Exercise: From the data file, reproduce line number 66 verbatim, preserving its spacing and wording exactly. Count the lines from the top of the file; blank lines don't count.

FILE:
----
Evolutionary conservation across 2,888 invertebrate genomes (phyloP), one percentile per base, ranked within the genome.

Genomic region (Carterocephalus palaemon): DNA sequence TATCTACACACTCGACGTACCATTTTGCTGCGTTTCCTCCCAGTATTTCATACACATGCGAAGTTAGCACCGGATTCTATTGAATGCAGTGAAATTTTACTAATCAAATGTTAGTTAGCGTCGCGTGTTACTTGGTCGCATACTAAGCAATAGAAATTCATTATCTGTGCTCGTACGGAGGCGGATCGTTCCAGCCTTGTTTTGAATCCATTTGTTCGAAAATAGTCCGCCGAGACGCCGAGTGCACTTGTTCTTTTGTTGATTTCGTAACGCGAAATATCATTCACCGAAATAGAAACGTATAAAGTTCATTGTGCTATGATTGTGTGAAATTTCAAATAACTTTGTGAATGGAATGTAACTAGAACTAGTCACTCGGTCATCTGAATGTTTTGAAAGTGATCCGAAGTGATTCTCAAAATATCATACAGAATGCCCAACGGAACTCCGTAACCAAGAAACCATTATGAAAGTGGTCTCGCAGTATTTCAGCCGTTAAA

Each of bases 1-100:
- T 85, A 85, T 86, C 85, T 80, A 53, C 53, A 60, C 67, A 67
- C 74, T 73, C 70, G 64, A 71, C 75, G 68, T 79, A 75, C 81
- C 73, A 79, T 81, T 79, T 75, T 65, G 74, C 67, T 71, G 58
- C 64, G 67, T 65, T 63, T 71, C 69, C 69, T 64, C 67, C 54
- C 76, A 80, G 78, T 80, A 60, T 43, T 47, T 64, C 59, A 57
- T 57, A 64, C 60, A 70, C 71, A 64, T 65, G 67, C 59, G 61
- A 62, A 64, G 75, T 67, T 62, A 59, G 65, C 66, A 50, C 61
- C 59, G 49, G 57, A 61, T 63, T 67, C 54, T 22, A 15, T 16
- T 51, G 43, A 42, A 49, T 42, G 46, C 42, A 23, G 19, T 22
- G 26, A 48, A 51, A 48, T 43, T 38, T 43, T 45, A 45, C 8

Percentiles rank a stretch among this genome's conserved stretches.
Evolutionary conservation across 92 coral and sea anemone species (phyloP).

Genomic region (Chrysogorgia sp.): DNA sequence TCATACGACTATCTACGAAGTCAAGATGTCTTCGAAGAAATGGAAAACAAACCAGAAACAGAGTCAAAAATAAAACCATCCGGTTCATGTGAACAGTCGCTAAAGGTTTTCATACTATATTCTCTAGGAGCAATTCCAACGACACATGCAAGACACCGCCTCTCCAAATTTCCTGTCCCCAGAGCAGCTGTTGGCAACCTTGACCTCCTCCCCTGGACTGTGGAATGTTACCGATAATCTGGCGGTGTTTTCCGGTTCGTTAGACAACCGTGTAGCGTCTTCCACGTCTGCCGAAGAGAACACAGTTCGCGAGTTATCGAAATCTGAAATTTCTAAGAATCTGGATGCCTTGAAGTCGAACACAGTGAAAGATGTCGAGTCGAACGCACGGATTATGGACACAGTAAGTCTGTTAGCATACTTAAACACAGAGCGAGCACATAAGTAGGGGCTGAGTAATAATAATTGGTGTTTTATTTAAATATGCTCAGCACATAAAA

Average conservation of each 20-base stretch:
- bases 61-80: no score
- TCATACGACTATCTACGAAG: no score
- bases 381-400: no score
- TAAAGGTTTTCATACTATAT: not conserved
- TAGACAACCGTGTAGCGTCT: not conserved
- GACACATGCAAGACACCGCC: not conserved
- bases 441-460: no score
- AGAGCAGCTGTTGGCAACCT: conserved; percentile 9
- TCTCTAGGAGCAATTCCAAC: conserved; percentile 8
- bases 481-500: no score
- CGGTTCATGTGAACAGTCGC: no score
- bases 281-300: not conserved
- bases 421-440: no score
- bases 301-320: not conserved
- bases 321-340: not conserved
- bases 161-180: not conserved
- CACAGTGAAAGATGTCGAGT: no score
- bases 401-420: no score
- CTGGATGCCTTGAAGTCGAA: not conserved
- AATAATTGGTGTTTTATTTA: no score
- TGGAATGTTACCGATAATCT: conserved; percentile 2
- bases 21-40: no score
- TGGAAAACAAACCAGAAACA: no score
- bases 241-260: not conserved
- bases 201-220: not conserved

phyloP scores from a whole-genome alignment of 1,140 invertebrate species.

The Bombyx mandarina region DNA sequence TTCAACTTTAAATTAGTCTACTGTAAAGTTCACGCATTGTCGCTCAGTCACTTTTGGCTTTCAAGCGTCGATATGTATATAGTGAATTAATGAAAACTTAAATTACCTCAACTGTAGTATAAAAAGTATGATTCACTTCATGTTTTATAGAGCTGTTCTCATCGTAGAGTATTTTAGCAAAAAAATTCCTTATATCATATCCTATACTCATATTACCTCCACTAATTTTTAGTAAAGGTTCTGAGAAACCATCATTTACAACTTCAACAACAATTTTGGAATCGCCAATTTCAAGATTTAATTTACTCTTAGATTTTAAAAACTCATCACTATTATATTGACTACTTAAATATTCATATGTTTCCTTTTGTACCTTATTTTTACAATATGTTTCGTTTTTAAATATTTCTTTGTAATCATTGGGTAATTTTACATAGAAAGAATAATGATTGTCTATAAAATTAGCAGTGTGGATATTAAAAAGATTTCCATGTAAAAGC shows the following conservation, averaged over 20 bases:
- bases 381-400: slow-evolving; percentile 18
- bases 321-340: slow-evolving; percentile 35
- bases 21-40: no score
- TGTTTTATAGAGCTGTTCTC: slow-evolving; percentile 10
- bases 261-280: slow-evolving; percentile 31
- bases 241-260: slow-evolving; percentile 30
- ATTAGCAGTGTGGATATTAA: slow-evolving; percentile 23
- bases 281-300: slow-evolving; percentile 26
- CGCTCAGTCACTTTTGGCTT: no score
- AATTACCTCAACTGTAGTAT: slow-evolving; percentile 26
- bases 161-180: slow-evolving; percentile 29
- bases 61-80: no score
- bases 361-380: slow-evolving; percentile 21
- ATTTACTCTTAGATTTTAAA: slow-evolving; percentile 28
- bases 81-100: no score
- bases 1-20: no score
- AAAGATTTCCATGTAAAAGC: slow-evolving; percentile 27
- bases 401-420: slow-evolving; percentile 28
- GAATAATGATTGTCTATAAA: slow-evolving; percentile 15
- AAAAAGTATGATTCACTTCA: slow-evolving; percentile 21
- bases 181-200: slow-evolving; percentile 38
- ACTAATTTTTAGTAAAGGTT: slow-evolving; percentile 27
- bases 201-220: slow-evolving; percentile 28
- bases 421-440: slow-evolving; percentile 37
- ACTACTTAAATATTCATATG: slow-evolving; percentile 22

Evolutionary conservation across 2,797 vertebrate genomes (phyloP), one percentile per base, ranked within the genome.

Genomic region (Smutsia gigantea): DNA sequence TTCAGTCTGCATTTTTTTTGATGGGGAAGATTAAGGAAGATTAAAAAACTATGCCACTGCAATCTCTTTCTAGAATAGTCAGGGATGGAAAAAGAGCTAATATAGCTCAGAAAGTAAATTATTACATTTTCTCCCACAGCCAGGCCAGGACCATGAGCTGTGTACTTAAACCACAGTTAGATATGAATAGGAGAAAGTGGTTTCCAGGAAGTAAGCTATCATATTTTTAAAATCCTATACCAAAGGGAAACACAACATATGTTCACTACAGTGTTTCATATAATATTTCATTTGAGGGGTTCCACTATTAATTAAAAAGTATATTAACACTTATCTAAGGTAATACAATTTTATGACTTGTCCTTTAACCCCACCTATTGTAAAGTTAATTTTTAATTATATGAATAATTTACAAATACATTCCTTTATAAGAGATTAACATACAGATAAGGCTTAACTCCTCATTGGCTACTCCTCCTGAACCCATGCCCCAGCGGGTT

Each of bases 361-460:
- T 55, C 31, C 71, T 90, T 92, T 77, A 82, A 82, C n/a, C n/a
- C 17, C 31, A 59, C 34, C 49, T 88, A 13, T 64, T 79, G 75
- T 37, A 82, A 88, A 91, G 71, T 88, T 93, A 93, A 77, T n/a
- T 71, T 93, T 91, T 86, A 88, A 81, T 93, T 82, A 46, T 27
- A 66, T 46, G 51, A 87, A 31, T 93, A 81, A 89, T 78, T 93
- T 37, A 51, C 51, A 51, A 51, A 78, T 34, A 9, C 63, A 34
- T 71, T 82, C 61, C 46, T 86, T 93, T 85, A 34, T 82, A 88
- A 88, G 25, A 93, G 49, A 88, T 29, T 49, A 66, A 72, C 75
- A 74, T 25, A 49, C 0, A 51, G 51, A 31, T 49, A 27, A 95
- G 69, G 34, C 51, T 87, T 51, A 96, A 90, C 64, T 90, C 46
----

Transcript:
- ACTAATTTTTAGTAAAGGTT: slow-evolving; percentile 27